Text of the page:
Normally, electrical current (electrons flowing) finds it hard to move through rocks. This is because rocks are like glass, plastic and rubber; they make better electrical insulators than conductors. However, scientists have detected electrical currents along the surface of rocks in lab experiments, which has caused problems for them. The reason for this electrical current is that tiny bubbles or holes have been created in the rocks when they were formed from lava, like Swiss cheese. Inside these holes are millions of trapped oxygen atoms that are one electron short; this means they are ionized and bonded by what is called a peroxy bond. When one of these bonds is broken, the rock now has two positively charged holes, or P-holes, which can now carry an electrical charge. Holes like this change the rock from being an electrical insulator into a very weak semiconductor that can carry an electrical charge . In the case of pumice (the deep outer mantel of Ganymede), the effect of P-hole conductivity would be greatly magnified by the radiator-like surface area to volume ratio.

Intrinsic magnetospheres vs induced magnetospheres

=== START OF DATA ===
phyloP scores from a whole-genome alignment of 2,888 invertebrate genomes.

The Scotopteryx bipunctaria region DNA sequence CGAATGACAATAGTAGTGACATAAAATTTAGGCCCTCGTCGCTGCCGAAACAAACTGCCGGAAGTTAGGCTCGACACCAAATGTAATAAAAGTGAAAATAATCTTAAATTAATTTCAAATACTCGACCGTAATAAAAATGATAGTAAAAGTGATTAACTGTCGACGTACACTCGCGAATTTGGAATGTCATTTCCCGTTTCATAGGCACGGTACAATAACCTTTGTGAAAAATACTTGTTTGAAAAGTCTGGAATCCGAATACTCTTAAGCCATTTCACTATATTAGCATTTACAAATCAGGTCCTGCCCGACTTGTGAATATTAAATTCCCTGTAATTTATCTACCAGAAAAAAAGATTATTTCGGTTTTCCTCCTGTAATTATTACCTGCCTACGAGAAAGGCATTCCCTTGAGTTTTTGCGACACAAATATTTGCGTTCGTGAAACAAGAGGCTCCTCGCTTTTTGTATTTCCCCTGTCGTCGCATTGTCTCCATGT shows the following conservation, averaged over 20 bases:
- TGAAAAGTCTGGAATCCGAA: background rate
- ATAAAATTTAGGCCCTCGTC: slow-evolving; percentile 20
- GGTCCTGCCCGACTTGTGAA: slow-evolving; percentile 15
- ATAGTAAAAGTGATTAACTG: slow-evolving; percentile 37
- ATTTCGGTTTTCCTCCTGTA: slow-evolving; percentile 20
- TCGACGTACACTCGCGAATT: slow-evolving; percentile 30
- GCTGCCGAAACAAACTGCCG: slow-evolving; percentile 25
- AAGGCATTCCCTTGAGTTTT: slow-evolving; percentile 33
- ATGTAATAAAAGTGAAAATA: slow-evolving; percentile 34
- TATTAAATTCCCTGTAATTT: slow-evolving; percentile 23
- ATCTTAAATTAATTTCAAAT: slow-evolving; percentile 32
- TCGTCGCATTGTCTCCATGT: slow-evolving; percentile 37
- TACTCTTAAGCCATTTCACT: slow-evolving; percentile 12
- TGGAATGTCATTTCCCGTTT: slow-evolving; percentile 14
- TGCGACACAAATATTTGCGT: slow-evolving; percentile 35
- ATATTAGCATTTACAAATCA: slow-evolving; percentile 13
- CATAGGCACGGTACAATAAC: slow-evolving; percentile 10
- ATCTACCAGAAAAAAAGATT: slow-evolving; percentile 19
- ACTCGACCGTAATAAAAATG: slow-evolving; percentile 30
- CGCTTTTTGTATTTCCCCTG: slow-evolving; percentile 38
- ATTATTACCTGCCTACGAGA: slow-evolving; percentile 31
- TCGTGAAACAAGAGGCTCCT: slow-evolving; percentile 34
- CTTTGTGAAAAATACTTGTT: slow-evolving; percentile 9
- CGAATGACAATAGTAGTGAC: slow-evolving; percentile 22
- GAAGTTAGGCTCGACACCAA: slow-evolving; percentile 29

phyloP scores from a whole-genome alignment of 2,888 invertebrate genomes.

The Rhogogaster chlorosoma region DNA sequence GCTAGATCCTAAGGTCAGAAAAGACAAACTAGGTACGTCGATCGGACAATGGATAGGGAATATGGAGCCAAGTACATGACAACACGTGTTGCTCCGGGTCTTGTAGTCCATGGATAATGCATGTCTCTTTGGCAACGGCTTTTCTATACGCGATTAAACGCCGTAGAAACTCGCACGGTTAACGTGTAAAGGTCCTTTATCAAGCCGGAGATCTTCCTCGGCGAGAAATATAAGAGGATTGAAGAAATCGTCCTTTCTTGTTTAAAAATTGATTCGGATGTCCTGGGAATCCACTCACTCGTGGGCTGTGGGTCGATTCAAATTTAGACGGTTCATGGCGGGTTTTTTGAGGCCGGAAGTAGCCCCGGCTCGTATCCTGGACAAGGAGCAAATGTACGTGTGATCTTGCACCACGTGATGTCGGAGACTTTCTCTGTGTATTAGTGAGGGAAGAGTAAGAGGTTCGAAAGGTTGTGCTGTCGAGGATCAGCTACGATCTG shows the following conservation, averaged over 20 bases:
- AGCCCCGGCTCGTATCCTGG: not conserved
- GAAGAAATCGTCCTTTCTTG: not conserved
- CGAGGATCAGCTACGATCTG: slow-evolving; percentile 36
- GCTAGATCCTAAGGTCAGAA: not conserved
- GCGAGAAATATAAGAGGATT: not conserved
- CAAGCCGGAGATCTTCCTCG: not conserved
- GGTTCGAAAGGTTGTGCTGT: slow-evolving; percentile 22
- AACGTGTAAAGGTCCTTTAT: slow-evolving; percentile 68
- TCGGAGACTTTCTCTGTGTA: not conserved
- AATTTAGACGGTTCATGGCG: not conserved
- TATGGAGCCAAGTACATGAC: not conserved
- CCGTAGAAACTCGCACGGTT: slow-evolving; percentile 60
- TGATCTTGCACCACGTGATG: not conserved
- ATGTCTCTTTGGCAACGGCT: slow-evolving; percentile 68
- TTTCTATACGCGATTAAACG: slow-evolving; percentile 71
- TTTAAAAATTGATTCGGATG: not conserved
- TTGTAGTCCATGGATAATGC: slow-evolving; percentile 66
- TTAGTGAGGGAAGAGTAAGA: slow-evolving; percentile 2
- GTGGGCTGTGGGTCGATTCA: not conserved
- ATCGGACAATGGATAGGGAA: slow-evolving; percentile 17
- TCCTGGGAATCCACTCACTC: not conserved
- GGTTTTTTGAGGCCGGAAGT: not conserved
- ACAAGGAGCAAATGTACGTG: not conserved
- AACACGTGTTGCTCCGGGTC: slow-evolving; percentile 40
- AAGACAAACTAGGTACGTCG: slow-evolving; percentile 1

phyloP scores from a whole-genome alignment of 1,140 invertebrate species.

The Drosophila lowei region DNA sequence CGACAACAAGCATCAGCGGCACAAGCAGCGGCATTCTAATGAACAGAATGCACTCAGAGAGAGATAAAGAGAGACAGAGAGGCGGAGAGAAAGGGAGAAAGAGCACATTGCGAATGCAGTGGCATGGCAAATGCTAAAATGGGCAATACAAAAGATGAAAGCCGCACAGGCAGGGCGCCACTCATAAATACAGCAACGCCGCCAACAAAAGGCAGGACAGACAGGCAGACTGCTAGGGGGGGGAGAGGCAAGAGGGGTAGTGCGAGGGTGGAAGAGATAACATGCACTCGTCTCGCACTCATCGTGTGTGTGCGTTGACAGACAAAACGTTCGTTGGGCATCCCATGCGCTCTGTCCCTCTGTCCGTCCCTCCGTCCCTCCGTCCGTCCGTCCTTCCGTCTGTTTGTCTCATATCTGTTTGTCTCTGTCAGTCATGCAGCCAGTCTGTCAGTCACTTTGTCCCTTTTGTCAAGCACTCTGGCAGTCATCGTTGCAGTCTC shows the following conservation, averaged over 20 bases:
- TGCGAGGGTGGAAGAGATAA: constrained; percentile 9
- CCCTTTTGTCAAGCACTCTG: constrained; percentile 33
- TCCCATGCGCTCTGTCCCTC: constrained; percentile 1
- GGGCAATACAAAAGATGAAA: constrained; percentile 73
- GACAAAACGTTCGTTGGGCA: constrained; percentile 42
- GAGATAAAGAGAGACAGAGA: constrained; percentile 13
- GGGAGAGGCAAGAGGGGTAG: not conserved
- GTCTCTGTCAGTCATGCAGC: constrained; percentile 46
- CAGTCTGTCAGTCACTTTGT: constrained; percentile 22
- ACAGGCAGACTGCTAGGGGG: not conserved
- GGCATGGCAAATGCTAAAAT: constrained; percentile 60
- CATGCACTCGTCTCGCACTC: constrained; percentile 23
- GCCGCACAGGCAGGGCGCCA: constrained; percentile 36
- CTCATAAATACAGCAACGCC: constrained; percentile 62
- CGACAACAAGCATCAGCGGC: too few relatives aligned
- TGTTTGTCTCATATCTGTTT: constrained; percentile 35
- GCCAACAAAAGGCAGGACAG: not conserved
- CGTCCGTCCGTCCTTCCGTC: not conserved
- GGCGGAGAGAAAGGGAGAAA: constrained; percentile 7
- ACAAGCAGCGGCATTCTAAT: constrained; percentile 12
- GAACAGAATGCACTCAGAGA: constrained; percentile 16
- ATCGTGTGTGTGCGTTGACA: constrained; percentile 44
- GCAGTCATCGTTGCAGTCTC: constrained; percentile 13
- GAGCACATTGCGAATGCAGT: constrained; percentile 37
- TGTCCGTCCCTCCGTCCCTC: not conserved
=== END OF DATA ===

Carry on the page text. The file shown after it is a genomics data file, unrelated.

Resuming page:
An intrinsic magnetosphere is believed to be the product of an internal mechanism inside a planetary body that creates enough electricity to produce its own independent magnetic field. Currently accepted theory says the cores of planets with intrinsic magnetospheres produce convection heat that in turn creates a ‘dynamo’ effect to produce the needed electrical current to maintain the planet’s magnetic field (i.e. its magnetosphere). Intrinsic magnetospheres are the primary point of contact such planets have with the solar wind.

An induced magnetosphere is simply the magnetic distortion around a smaller planetary body as it travels through an existing positively charged magnetosphere (magnetic field) of a larger celestial object. For example, the sun with its solar wind or Jupiter with its magnetosphere. In this case the sun’s charged solar wind or Jupiter’s magnetosphere contacts directly with the physical planet and any atmosphere it might have by wrapping around it.

The sun and the gas giant planets all have intrinsic magnetospheres. Of the terrestrial planets, only Earth and Mercury have intrinsic magnetospheres. Venus has a strong induced magnetosphere, while Mars has a very weak induced magnetosphere.

Ganymede’s intrinsic magnetosphere inside Jupiter’s much larger magnetosphere is an anomaly to the idea that planetary bodies must have an internal dynamo to produce an intrinsic magnetosphere; it simply is too small to produce the kind of convection heat needed to kick-start a dynamo effect. And, in any case, attempts to replicate the dynamo effect in the lab have proved elusive when trying to understand Earth’s own magnetosphere.

A Better Theory